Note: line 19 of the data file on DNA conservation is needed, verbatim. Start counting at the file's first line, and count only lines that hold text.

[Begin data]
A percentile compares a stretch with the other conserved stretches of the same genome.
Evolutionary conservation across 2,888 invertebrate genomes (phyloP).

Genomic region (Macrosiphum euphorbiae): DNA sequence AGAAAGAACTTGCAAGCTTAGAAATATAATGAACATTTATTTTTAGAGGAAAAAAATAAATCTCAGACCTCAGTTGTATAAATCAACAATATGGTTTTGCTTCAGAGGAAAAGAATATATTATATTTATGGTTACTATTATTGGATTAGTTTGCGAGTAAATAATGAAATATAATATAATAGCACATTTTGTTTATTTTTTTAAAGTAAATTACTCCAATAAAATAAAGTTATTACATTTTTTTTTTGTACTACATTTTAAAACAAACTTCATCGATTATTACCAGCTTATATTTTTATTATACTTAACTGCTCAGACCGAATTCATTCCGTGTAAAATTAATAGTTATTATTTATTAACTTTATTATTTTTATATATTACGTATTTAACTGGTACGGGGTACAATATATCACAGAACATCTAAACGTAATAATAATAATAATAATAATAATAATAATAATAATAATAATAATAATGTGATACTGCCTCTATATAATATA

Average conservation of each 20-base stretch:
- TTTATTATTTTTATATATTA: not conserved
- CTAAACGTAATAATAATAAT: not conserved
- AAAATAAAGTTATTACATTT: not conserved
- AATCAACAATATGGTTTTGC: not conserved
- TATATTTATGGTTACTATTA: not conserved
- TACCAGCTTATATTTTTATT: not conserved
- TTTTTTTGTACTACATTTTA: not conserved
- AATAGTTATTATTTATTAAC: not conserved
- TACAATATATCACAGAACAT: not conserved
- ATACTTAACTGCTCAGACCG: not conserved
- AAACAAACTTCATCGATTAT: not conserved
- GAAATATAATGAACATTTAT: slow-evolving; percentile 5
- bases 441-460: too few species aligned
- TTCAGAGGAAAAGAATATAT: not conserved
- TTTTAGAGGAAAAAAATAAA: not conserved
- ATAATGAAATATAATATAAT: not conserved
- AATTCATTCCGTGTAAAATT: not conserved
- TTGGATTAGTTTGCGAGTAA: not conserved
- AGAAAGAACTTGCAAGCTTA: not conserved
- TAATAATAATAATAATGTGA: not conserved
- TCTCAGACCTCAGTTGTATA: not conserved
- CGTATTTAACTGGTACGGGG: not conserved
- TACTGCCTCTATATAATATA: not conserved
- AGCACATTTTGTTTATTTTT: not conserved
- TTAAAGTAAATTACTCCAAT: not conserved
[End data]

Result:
- TTTTAGAGGAAAAAAATAAA: not conserved